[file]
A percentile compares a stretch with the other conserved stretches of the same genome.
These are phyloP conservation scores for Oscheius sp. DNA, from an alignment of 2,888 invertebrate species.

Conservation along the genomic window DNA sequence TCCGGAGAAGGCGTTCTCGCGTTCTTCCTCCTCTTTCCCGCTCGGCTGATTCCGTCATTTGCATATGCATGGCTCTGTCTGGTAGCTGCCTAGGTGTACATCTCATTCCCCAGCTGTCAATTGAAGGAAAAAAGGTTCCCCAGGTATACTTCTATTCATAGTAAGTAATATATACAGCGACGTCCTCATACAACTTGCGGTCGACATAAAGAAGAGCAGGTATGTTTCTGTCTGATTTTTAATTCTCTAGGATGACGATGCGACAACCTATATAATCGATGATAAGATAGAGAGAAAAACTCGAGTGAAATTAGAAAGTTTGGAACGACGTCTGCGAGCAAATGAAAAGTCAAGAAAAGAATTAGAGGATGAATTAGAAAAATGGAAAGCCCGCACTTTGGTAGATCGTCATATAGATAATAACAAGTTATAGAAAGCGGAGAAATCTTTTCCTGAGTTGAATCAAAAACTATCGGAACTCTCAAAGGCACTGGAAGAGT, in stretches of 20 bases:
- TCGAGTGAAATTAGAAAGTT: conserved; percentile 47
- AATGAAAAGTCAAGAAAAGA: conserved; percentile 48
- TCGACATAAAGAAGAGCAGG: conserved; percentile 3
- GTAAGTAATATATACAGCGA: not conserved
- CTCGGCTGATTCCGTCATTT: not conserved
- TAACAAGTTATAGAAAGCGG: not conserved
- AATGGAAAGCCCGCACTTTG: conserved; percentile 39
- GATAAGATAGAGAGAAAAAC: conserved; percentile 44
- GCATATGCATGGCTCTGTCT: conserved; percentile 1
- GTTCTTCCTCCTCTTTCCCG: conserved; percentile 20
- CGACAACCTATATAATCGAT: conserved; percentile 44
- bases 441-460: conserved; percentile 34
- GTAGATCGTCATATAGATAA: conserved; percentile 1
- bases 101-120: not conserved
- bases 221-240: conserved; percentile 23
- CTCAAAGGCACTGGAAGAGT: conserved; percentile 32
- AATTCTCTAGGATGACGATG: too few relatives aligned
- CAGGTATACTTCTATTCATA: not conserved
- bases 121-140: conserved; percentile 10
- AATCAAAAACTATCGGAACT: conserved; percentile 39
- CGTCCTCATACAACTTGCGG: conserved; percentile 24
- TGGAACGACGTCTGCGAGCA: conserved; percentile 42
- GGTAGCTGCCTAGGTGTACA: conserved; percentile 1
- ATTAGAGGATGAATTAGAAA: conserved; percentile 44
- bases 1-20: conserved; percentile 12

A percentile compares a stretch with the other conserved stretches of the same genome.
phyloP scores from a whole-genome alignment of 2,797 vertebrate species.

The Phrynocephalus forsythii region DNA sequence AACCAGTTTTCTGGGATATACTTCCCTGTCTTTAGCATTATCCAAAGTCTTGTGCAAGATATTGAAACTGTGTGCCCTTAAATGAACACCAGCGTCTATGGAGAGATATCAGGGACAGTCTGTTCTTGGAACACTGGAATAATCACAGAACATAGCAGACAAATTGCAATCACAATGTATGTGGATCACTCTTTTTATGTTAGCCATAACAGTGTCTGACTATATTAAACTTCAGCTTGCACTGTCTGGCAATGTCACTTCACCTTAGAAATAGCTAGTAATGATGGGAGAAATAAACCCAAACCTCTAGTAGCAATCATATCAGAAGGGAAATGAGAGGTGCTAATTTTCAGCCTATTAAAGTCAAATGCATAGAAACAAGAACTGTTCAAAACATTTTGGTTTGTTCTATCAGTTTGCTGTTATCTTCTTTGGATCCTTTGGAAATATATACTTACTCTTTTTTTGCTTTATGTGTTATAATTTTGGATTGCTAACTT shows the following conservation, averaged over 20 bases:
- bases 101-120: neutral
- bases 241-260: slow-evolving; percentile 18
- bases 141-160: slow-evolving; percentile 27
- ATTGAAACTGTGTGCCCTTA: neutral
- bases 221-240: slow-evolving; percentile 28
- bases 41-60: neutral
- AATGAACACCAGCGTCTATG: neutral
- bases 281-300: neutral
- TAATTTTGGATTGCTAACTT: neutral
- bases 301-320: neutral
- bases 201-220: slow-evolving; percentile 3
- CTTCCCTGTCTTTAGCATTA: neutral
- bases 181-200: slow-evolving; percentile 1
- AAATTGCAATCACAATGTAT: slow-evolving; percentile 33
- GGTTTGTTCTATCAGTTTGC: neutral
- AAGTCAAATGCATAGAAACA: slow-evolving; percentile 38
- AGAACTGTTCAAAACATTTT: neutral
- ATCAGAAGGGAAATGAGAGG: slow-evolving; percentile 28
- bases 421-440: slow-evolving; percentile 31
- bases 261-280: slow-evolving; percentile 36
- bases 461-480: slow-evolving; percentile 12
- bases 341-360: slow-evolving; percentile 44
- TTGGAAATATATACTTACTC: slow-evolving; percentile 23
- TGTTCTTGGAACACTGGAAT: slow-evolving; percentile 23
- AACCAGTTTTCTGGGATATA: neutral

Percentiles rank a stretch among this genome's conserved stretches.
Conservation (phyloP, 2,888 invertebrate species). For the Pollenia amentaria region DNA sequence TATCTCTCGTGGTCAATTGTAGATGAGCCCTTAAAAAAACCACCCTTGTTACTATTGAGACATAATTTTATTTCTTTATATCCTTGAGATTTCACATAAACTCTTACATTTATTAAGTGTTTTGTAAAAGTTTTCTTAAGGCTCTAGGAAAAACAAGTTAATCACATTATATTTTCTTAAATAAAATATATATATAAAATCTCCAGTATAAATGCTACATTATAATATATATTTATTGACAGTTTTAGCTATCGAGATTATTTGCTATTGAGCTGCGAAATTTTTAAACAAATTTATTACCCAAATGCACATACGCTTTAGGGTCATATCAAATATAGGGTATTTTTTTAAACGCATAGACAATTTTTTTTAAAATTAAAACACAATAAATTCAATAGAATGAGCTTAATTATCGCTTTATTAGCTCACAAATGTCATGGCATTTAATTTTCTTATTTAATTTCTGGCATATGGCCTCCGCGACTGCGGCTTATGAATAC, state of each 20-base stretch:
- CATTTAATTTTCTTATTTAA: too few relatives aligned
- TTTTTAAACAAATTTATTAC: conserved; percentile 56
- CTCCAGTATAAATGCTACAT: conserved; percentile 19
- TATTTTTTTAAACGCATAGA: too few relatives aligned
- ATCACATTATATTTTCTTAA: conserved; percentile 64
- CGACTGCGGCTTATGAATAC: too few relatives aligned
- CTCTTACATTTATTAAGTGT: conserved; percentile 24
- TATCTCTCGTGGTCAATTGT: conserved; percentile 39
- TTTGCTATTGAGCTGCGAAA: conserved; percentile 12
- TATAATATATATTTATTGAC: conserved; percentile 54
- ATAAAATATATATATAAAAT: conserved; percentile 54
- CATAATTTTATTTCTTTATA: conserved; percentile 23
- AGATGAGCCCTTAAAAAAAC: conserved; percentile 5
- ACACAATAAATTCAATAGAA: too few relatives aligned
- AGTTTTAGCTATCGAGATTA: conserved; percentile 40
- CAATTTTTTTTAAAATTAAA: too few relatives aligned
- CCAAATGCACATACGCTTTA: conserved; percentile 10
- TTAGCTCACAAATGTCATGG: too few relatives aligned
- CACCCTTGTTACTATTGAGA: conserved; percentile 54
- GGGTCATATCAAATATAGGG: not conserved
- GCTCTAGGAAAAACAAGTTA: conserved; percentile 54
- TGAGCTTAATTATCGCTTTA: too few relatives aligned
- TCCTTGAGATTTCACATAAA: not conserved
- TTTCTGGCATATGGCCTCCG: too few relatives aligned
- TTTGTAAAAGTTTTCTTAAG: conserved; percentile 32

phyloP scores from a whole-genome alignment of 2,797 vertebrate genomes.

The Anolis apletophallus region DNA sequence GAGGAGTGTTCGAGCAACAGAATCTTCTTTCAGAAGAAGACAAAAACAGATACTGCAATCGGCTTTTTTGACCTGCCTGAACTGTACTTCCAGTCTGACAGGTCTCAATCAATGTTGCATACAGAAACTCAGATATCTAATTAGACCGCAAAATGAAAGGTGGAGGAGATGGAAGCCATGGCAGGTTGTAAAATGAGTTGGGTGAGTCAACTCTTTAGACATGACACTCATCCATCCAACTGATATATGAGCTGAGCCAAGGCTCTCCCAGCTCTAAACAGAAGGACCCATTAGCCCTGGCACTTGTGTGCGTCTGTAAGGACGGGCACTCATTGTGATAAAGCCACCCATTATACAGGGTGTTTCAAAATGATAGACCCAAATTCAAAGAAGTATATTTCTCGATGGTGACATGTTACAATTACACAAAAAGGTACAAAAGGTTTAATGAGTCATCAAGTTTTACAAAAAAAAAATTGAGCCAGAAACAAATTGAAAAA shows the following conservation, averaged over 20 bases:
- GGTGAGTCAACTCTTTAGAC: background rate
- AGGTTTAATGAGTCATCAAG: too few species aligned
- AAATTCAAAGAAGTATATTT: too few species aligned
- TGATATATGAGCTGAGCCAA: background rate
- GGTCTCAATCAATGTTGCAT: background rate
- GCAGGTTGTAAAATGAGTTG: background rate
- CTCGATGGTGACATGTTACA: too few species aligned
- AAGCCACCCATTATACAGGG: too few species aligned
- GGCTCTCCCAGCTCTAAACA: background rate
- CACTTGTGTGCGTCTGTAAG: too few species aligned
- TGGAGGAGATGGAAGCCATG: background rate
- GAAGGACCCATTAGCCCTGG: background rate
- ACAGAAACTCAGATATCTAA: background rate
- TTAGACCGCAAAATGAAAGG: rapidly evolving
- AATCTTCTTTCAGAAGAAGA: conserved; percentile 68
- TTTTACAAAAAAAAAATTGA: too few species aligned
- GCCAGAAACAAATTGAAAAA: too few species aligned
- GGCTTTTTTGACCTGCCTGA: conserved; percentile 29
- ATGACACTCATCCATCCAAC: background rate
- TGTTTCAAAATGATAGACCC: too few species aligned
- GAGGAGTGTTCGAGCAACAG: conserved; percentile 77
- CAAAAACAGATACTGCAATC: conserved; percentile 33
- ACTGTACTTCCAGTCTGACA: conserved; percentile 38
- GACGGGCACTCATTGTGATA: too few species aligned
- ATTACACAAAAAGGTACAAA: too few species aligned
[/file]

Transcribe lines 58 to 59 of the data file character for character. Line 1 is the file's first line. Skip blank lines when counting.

Conservation (phyloP, 2,888 invertebrate species). For the Pollenia amentaria region DNA sequence TATCTCTCGTGGTCAATTGTAGATGAGCCCTTAAAAAAACCACCCTTGTTACTATTGAGACATAATTTTATTTCTTTATATCCTTGAGATTTCACATAAACTCTTACATTTATTAAGTGTTTTGTAAAAGTTTTCTTAAGGCTCTAGGAAAAACAAGTTAATCACATTATATTTTCTTAAATAAAATATATATATAAAATCTCCAGTATAAATGCTACATTATAATATATATTTATTGACAGTTTTAGCTATCGAGATTATTTGCTATTGAGCTGCGAAATTTTTAAACAAATTTATTACCCAAATGCACATACGCTTTAGGGTCATATCAAATATAGGGTATTTTTTTAAACGCATAGACAATTTTTTTTAAAATTAAAACACAATAAATTCAATAGAATGAGCTTAATTATCGCTTTATTAGCTCACAAATGTCATGGCATTTAATTTTCTTATTTAATTTCTGGCATATGGCCTCCGCGACTGCGGCTTATGAATAC, state of each 20-base stretch:
- CATTTAATTTTCTTATTTAA: too few relatives aligned